How To Leave Your Job in Good Hands (& Why You Should)

WorkCoachCafeYou may find it hard not to smile when you resign from your job, but leaving your employer smiling may be more important in the long run.

Here’s why:

  1. How you leave a job is the last impression you make on your past employer — one who may be called on in the future to provide a reference for you.
  2. The cost of replacing employees has a high cost for organizations. The cost of replacing a nurse averages three times his or her annual salary. The cost of replacing truck drivers every year costs $5 billion.

Did you have a Eureka moment after six months on the job and think “If I had only known this my first week, I could have done this weekly report in 30 minutes instead of four hours?”

Share those thoughts. Write them up for your successors. Leave a record of the tips and tricks you learned that helped you do your job better, as well as the things your colleagues taught you. Be friendly and positive.

You’ll save your soon-to-be former company time and money. You’ll leave your former colleagues with a model of what professionalism looks like. And you’ll leave your soon-to-be former boss smiling. Even if the job wasn’t perfect, why shouldn’t your exit be as ideal as it could be?

For a little more along these lines:

How to Leave Your Job on Good Terms  (Job-Hunt Blog)


  1. After having my CV reviewed by a Touristic/Hotel company I received an answer saying:
    _” We have reviewed your CV and application; however we are unable to offer you an interview at this time. While we were impressed with your background and experience, we have concluded that other candidates’ qualifications more closely match the requirements for this position.

    However, the situation is constantly changing and we shall keep your details on file for six months for future reference. If you do not want us to do this, please let us know as soon as possible.
    We very much appreciate your application and wish you all the best in your future career endeavors.

    Kind regards,
    Recruitment Team

    What shall I do taking in account that I really want this job and I know I can be quite of a great use to them and a promising career for myself ? Do I have any chances to rebuild my presentation by the way?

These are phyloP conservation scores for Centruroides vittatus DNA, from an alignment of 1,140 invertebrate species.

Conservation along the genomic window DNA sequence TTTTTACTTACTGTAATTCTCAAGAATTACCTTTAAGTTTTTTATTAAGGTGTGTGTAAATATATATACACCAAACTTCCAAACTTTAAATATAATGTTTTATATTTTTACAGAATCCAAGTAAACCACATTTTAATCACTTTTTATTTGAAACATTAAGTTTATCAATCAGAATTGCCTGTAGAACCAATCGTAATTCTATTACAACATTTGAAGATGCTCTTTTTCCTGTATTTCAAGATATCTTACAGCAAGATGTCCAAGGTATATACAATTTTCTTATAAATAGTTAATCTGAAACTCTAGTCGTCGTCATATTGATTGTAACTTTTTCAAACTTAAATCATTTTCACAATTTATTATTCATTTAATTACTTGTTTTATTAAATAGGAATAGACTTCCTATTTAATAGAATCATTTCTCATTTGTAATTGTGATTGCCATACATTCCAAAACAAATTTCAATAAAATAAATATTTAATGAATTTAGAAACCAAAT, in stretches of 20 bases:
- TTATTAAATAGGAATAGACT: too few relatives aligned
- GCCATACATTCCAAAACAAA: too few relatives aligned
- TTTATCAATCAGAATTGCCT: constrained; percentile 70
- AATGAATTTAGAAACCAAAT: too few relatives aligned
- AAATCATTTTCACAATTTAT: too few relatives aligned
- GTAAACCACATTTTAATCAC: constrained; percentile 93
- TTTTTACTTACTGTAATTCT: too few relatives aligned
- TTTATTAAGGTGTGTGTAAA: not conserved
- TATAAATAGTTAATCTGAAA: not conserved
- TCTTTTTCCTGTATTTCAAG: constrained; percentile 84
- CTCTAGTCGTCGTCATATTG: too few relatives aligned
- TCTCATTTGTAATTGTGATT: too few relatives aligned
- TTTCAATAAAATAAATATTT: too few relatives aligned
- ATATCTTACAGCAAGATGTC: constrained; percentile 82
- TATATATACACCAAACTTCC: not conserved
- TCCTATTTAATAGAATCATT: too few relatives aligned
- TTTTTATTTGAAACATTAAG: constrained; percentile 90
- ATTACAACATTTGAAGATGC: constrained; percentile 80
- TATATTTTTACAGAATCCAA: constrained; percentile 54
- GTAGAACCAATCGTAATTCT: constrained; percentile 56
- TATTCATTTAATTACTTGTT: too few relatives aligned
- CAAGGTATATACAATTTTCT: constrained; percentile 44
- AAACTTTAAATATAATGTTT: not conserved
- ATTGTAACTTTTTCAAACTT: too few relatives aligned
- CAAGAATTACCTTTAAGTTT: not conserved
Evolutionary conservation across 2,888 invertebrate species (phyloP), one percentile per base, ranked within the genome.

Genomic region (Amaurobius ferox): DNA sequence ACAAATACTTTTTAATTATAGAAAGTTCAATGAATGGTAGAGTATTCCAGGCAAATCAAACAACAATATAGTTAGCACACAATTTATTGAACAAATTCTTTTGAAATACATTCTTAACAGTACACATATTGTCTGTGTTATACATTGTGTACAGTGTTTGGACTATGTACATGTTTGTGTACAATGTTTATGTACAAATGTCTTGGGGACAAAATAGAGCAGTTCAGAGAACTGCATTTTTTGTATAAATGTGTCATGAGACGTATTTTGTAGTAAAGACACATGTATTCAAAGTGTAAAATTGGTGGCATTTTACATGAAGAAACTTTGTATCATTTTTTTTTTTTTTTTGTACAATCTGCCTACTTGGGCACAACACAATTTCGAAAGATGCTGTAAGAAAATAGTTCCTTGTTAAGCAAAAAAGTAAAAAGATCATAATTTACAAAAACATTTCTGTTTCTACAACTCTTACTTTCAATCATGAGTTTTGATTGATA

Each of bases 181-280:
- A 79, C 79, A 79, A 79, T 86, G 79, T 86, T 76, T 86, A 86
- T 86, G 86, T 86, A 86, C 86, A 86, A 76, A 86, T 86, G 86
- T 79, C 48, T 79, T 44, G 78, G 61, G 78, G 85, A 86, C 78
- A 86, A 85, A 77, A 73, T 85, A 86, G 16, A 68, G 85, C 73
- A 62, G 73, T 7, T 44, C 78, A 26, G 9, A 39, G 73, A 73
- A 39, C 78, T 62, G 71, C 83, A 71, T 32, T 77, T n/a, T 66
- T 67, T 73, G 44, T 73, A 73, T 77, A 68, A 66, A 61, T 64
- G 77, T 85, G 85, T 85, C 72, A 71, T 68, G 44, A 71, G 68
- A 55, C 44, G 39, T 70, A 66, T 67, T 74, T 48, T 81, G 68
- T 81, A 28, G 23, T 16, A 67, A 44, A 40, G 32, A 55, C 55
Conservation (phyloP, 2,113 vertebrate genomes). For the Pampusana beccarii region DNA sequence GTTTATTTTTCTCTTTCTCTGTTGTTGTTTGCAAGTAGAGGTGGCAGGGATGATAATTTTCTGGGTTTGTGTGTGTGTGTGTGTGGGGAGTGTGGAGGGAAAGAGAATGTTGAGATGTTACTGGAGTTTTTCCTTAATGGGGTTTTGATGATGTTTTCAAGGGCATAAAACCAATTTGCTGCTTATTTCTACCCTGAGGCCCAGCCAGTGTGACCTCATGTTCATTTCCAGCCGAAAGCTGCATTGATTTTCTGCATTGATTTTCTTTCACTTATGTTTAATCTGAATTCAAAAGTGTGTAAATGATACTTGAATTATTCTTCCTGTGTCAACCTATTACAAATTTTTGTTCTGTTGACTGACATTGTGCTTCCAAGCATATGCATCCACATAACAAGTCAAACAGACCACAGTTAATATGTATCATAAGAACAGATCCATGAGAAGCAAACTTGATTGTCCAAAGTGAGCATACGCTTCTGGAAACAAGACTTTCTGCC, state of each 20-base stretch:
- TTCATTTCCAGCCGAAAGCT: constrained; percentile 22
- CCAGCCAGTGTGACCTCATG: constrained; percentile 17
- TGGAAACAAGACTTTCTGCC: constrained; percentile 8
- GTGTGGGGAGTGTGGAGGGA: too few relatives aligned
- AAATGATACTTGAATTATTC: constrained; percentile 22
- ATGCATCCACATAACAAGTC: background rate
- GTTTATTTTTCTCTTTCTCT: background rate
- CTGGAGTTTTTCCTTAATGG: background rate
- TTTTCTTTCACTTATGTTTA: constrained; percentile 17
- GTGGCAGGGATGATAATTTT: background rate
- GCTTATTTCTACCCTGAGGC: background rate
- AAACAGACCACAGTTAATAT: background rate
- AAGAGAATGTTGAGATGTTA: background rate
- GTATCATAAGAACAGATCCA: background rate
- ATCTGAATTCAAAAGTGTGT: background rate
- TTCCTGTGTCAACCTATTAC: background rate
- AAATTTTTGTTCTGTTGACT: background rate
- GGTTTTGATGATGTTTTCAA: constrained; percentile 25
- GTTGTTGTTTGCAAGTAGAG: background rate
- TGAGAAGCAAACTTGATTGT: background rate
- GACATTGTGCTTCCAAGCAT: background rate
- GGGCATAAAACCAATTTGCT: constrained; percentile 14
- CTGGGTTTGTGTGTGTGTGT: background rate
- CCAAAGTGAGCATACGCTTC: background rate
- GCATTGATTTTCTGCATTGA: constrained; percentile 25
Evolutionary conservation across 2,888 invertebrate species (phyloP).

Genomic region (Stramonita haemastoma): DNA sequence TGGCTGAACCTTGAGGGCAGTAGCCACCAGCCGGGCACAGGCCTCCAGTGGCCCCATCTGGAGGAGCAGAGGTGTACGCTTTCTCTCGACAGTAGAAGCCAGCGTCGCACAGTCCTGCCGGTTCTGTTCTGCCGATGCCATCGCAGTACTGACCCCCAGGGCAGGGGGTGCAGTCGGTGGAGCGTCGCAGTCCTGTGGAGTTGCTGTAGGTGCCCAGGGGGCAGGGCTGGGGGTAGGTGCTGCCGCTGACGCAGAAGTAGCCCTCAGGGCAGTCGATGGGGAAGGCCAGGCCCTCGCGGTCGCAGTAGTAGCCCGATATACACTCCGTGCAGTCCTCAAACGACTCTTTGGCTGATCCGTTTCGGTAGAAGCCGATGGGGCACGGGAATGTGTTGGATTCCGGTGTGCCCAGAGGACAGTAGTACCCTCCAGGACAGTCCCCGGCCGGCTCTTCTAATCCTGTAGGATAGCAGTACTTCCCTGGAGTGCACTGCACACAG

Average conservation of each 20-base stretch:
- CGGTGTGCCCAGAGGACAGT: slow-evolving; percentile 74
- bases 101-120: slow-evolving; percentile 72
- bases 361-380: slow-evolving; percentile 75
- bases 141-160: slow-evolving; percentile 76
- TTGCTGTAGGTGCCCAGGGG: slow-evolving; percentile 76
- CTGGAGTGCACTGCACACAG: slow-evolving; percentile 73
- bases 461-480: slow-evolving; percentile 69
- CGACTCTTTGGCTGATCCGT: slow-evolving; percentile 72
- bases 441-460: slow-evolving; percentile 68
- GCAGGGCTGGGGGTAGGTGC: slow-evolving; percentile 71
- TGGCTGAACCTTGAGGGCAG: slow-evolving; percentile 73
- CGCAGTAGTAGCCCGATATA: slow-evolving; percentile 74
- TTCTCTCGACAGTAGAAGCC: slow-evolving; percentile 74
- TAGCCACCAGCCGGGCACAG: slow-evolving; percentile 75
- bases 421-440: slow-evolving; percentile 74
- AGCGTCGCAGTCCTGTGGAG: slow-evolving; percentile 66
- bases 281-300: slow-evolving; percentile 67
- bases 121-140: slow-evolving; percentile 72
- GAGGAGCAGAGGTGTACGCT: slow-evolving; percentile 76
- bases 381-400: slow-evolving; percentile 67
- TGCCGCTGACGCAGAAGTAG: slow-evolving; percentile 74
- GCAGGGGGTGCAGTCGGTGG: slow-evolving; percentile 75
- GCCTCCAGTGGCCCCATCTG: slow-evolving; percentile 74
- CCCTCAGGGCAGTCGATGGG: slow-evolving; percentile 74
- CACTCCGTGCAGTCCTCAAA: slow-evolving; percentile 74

I first I must confess I was so self-confident and now I don’t know anymore…It was just yesterday. I want to fight for my chance of an interview.
    The job opportunity is in a Capital up to the northeast of my country and I live in the south. I am about to complete 47 years old but old and up-to-date. Brave spirit. Sparkle and proactive. Would you please give some feed-back on this?
    Best regards,


    • A.J.,

      When a company says another candidate more closely matched their needs, they typically have already extended another offer. There’s really not much you can do in that situation. I would encourage you to stay in touch with them, and make sure they have an updated copy of your resume in six months.

      In the interim, I recommend you look for other companies that could be of potential interest to you. And that you study the industry you want to work in – or continue to work in. Go to meetings, read up on trends, and save articles of potential interest to share with them when you do follow-up. Earlier in my career I used this technique with a company that I really wanted to work for – and ultimately I got the job the second time around.

      Good luck and all the best,

      • Dear Chandlee,
        I am very much grateful for you explanations. Your advices are going to help me in to improve my cv for the next opportunity they may give me.
        My best wishes in behalf of everyone you have helped and of those you will support in the future.
        As soon as get good news I’ll let you know.

  2. I got the exact same e-mail Adilson got. So what you’re saying is the position was pretty much already gone? I checked their website and the opening is indeed not there anymore.

    • chandlee says:


      An email like that means you are no longer under consideration for *that* position — nothing more. It doesn’t mean the same company won’t hire you in the future — it just means that you are out of the running for this one. Hang in there and keep trying. Someone will be lucky to have you.

      Good luck and all the very best,

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